“We saw what happened in Wynwood, South Beach, Downtown and the Design District and realized … that they did not do a good job of engaging local community in these changes,” says Alon. “And the way they dealt with the artists and the influx of people led to gentrification and [neighbors] moving out or getting kicked out, so we are trying to do it a little different here. We made a very conscious decision to involve local stakeholders in all we are doing.”
It is an approach that the project’s designer-in-residence, Germane Barnes, made as a condition to accept the challenge of revitalizing The Triangle neighborhood. A Chicago native, he is part of a team also including Christian Stayner and Jennifer Bonner, who were once his advisers at Woodbury University in Burbank, Calif. As it turns out, Barnes’ master’s thesis focused on “Symbiotic Dwellings: Architectural Interrogations of Race, Identity and Community,” so as the Bonner + Stayner studio readied a proposal for Opa-locka, Bonner approached him with “a real-life version” of his project. He accepted with a condition, he says. “I felt that to do this project properly I’d have to live here. I grew up in a neighborhood like this and the worst thing you can do is not ask the people who live there.”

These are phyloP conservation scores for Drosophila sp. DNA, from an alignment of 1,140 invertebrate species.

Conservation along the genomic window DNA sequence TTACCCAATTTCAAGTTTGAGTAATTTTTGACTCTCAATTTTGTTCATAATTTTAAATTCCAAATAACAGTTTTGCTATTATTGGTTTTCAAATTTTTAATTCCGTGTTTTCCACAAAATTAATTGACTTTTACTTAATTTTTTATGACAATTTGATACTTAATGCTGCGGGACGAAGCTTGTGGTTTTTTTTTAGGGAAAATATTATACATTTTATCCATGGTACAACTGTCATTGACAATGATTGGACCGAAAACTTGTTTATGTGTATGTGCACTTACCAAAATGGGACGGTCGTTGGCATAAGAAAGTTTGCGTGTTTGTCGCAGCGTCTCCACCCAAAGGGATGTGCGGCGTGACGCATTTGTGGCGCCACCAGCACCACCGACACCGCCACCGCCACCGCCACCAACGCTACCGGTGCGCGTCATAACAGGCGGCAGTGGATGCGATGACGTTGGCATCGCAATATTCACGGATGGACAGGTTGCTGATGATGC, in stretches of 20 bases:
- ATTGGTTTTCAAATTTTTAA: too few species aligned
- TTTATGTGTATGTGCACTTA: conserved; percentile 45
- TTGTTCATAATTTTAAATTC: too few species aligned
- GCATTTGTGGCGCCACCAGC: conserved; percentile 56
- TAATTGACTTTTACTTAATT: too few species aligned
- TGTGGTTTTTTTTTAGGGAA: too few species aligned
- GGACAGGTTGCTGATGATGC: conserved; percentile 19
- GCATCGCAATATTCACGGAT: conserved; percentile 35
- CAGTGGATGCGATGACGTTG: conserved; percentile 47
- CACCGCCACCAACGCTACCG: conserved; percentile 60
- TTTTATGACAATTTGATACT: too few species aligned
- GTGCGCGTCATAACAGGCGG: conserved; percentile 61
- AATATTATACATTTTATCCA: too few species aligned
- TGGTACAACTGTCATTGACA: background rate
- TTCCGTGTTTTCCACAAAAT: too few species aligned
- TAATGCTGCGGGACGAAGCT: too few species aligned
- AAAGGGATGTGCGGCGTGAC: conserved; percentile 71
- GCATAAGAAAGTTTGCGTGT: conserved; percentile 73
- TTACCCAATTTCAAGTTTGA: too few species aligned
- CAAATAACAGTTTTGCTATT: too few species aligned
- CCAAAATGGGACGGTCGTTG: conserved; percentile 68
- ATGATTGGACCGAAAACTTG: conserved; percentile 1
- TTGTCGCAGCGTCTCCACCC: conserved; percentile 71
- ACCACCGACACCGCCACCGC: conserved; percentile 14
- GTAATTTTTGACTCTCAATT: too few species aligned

He has lived in Magnolia North for two years now.
Barnes is working on a two-tiered approach: public housing and entrepreneurship, which in this case means turning houses into habitable sculptures with space for a small business.
“Think of an interesting shape attached to your existing home,” explains Barnes. “Now, this is not just a surface treatment; it’s not lipstick on a pig. It’s an actual [sculpture-like] structure that houses a business that is also artistic.”
Slowly, the neighbors’ mistrust, shaped by broken promises, turned into curiosity and now, support.
Art has contributed to Miami becoming “a great city,” says Logan. “It’s a great opportunity to show how a low-income, blue-collar community can also participate and grow and benefit from that type of activity.”
Knight Arts Challenge South Florida is open for entries through Feb. 23. Apply at knightarts.org.
Fernando González is a Miami-based arts and culture writer.